The Canadian IT industry has always had a Chicken Little problem: whenever our companies aren't adopting a new technology fast enough, people act like the sky is falling.
Take "big data," which is not a particular set of technologies but a concept to describe how quickly information is growing inside organizations, how much is being generated and the variety of forms it takes.
Unlike many of the vendors and experts, I refuse to capitalize the first letters of big data, and based on the supposedly ominous results study published earlier this week, many executives have had a similarly lukewarm reaction to the promise and perils it could bring.
In "Big Data in Canada: Challenging Complacency for Competitive Advantage," market research firm IDC provides a valuable in-depth look at how Canadian firms are grappling with big data, which may be best defined as anything which can't be handled by existing databases, applications and storage systems today. It's not an impressive story: only 48 per cent said they are doing anything to get big data issues under control, and 15 per cent have no plans to do so in the future.
"It was a surprise to me," said Carl Farrell, executive vice-president for the Americas at SAS, a software firm that sponsored the study and whose products are designed to help analyze data and recommend ways to grow or improve its customers' businesses. "We definitely seem to be lagging. [Outside of Canada] I'm seeing this problem discussed in C-level offices everywhere."
Nigel Wallis, the IDC Canada analyst who oversaw the research, helps put the situation in perspective. He said many Canadian firms might not be seeing the same deluge of data as their American or multinational counterparts. Companies here are also not as adept or experienced in mashing together software systems that handle customer information and information over mobile devices, which is one example of how you can use big data to predict what customers will buy next, or what else they might want from you.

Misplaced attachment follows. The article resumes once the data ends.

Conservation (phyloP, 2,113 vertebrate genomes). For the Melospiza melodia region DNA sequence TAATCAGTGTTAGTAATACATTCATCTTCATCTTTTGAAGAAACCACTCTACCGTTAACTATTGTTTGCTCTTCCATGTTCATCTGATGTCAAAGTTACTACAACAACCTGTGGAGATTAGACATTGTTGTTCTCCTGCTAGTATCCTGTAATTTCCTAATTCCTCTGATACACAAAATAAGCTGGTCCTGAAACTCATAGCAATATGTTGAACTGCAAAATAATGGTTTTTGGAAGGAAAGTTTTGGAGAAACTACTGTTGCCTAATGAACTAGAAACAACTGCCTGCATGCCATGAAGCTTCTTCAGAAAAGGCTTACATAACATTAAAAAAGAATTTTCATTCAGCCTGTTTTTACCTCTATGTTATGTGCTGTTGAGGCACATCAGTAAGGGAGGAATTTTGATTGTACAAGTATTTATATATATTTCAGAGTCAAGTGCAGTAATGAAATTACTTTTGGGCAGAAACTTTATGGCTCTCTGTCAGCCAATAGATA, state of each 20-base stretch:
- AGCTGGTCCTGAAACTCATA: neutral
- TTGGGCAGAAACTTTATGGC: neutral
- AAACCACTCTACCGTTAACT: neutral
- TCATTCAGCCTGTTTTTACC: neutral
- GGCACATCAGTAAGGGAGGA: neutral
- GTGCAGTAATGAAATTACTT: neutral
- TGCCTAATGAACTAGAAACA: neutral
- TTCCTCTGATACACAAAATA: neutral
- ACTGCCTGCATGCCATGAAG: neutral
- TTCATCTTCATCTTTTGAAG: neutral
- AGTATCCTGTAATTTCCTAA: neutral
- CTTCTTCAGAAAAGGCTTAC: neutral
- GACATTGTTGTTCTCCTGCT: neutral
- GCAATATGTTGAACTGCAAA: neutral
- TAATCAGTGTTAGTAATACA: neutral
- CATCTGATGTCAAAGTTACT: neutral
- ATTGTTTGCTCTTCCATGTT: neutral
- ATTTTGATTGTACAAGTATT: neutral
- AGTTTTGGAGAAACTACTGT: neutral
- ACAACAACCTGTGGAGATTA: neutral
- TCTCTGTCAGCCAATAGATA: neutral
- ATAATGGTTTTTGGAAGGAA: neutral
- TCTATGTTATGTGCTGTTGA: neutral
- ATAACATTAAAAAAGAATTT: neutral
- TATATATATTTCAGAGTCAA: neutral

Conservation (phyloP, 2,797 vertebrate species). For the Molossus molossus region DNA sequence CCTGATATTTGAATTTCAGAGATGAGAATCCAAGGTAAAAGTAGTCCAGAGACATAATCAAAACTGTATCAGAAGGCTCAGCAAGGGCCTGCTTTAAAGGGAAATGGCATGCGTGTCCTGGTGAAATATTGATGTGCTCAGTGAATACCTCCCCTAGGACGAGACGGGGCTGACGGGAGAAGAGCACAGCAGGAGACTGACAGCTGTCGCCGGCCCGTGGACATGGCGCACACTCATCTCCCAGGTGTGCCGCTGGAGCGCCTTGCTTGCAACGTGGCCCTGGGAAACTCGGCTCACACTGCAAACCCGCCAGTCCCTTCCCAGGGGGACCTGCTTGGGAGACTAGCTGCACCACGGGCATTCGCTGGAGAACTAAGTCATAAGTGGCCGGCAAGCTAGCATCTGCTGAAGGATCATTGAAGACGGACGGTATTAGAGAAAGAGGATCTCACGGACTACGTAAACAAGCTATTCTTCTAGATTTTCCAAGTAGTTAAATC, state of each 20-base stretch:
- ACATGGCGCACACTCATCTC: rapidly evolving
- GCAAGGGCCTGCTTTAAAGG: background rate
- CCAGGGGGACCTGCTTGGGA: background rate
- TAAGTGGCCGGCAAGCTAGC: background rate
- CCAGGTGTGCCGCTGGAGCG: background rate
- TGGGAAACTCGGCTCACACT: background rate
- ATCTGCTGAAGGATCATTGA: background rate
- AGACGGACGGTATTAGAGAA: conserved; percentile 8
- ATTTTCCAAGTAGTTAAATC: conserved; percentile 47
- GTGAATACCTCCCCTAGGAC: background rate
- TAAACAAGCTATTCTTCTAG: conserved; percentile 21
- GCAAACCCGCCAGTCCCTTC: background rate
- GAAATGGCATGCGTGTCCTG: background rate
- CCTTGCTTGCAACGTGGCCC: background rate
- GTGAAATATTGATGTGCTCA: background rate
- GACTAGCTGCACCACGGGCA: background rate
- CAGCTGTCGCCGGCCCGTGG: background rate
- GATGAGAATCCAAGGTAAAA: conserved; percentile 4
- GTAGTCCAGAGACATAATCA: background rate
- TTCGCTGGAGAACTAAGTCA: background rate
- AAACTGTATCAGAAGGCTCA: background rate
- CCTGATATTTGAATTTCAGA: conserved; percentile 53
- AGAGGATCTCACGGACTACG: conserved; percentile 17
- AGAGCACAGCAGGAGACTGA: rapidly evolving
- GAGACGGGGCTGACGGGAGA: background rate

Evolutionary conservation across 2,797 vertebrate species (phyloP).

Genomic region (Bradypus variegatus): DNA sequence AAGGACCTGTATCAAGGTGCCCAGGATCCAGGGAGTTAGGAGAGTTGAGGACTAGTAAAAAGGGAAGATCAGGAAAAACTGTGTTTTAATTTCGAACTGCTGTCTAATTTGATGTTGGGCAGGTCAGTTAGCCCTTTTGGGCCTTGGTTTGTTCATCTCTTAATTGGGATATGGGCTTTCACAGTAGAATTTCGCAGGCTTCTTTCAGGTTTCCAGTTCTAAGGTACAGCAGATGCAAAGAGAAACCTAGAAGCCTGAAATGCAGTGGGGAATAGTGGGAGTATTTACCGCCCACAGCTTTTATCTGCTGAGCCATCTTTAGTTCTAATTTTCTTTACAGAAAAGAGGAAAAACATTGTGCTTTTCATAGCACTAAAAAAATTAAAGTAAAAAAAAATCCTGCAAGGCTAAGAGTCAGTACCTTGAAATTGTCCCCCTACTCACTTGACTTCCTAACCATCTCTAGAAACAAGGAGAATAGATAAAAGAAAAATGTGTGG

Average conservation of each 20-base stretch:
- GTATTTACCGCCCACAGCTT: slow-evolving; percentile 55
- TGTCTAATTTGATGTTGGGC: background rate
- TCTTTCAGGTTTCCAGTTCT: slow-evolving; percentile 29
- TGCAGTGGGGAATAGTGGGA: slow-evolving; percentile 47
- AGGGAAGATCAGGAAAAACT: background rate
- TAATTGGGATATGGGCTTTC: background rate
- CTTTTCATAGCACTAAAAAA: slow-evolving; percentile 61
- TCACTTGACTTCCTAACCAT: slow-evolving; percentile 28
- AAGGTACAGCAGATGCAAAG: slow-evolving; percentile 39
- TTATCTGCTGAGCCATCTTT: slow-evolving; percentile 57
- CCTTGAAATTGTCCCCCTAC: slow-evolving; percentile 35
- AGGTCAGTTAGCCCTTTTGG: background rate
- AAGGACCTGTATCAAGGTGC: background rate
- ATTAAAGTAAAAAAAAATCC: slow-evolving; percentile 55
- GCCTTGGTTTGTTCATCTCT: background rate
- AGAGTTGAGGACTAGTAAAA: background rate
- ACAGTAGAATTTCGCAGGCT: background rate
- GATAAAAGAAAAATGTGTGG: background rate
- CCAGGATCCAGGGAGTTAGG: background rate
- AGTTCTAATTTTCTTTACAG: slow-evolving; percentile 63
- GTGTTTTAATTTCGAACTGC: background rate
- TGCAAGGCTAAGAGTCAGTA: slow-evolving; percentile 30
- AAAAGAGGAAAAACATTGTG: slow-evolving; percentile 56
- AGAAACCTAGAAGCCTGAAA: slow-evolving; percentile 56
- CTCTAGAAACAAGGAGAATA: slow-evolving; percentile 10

"If we compare ourselves to the rest of the world, we don't have those giant technology titans like Google, Amazon, or Yahoo," he said, which are gathering an office tower's worth of information on users every day.
The implication from such studies is that if Canadian firms don't jump on the bandwagon as fast as the U.S. does, they will be left behind and lose customers, shareholder value and, finally, their reason to exist. I have seen this pattern repeat itself from the dawn of the dot-com movement to open source software, cloud computing and myriad other tech trends. Yet somehow Canadian companies stay in business.
No doubt there could be great value in Canadian firms sifting through big piles of data to improve their competitive advantage versus global rivals. Farrell and Wallis both talked to me about ways big data could be used to improve customer service, generate new revenue streams and even curtail fraud. At the moment, though, I suspect most Canadian firms are focusing on the day-to-day issues of selling, managing costs and developing their plan for 2013. They'll begin catching up, but at their own pace.
The one thing to think about as they digest the big data marketing messages that will be thrown at them next year is about putting the right people in charge of data analysis. IDC's research suggests companies here tend to delegate big data issues to middle managers, which may explain the lack of significant action. That's probably worth a rethink, because it's C-level executives who most need the insights, and who have the power to do something with them. There's no point in getting serious about big data if you're going to take a small-time approach to it.